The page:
18
May
11

Unintended consequences in Formula One regulations

The big controversy in F1 this season is the Drag Reduction System, by which a driver who passes an activation line within one second of the car in front of his can gain a substantial amount of speed down the following straight, likely passing the fellow ahead.  So far we’ve seen this system in action in Melbourne, where it did little to encourage passing on the start/finish straight but set up a few passes in the following T3-4-5 complex, and in every race since.  Most recently, at Istanbul Park, it created quite a few uncontested passes (and a few spectacular moves and defences).  This is being done to increase the drama and improve the “show” of Grands Prix.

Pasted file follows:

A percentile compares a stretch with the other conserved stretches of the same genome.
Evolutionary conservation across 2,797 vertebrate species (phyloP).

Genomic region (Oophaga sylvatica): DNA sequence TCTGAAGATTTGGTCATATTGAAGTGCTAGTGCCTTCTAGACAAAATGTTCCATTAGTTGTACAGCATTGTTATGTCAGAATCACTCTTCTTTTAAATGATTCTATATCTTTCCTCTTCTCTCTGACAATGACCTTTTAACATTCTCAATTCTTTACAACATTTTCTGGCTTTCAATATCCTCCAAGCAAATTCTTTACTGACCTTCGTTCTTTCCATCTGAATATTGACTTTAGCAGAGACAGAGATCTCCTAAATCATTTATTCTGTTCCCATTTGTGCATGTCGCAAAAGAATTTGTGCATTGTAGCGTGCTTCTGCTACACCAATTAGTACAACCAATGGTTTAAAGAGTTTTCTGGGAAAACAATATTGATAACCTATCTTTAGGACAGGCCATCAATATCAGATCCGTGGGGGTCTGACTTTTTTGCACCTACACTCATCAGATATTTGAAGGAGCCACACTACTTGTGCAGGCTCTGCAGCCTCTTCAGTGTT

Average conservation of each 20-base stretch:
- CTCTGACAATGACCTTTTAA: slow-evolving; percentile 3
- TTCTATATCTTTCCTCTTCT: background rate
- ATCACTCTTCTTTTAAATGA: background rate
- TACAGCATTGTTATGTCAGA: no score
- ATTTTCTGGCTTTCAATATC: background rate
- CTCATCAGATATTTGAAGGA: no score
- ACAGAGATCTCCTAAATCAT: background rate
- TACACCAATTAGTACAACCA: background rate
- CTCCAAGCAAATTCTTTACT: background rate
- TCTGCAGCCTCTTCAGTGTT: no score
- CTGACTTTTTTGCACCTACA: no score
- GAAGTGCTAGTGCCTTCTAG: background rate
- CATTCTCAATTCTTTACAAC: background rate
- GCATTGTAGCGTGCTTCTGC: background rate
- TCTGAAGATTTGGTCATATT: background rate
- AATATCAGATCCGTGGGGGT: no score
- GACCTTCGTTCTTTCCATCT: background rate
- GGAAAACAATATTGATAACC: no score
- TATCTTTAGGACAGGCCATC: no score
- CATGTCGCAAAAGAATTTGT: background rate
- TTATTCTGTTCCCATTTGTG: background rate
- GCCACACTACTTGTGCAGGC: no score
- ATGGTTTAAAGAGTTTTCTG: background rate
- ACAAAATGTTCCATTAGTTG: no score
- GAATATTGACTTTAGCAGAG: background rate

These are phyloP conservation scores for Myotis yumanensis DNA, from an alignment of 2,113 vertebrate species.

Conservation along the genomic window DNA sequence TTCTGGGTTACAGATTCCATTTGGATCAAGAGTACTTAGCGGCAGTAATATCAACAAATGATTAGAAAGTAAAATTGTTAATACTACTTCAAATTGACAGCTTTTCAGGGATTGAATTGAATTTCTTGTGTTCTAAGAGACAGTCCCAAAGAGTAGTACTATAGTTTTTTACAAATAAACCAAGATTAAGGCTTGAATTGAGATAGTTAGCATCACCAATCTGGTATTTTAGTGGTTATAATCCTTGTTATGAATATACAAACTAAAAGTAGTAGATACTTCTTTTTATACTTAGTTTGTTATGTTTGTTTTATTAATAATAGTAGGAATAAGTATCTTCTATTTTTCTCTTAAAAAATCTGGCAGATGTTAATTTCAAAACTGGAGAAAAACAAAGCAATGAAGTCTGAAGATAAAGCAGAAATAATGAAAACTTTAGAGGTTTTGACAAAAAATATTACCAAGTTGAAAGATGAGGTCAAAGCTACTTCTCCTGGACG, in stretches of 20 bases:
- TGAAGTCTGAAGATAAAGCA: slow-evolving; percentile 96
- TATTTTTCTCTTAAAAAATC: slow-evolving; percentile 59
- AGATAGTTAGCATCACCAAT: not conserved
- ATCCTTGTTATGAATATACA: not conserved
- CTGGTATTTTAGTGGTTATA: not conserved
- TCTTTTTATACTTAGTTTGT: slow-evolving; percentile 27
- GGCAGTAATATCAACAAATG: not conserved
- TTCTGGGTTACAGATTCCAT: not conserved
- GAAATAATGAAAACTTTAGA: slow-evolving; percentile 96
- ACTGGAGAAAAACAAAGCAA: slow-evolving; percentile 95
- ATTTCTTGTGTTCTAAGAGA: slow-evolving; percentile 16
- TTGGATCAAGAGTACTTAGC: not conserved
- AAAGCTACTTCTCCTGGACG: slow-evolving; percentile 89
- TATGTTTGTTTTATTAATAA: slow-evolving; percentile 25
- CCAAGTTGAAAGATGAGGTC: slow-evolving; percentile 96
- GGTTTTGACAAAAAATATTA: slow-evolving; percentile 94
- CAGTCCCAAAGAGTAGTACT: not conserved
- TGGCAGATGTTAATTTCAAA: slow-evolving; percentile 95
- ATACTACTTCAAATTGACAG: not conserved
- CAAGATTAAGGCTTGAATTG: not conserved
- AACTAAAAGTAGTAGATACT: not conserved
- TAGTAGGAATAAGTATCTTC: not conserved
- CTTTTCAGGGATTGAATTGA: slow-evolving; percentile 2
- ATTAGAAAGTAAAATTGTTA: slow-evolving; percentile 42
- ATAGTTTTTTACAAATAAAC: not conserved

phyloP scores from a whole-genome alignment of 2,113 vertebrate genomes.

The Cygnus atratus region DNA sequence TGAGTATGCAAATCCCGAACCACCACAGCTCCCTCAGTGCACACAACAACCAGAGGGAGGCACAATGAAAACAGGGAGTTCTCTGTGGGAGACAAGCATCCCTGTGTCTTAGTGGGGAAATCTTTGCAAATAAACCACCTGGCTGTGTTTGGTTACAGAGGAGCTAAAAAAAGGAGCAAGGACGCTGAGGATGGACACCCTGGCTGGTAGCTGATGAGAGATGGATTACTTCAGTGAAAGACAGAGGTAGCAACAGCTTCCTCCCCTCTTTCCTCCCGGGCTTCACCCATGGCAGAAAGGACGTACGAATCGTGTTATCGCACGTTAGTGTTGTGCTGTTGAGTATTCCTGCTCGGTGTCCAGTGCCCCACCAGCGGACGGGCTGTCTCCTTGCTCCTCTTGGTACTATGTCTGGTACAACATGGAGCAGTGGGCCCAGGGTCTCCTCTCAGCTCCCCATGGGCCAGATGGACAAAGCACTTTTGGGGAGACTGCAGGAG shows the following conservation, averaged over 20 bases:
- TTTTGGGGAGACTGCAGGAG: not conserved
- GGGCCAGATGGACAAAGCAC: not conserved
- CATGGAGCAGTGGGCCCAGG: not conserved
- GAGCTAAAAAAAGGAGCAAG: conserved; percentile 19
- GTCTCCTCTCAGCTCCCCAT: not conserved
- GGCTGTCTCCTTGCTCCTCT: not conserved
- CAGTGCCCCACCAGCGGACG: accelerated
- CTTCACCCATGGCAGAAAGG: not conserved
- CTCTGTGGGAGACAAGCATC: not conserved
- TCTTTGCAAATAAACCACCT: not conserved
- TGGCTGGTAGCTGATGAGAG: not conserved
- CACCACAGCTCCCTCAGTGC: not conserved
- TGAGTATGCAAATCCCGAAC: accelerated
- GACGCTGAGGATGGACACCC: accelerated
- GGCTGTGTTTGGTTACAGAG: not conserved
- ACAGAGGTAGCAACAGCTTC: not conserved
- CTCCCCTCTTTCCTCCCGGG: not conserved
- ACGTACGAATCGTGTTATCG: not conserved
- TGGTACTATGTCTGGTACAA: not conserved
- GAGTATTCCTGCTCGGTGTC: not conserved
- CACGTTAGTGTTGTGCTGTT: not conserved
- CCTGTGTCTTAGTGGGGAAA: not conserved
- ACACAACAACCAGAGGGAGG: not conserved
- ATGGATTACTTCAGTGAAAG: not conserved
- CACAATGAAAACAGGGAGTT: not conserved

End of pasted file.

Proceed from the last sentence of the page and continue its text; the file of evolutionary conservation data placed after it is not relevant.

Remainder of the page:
At three of the first four races, however, Sebastian Vettel won the race from pole.  Not a heck of a lot of drama there.  Even at the Chinese GP, where Lewis Hamilton overtook Vettel in the final stint to take the victory, there wasn’t any nail-biting going on: Hamilton was clearly faster on fresher tires, and Vettel could only choose between letting the faster McLaren past or risking a dangerous and ultimately futile defence (see also: Melbourne 2009).  The “drama”, such as it is, only seems to happen further back in the field.

I’m beginning to suspect that DRS is making the racing less competitive at the front.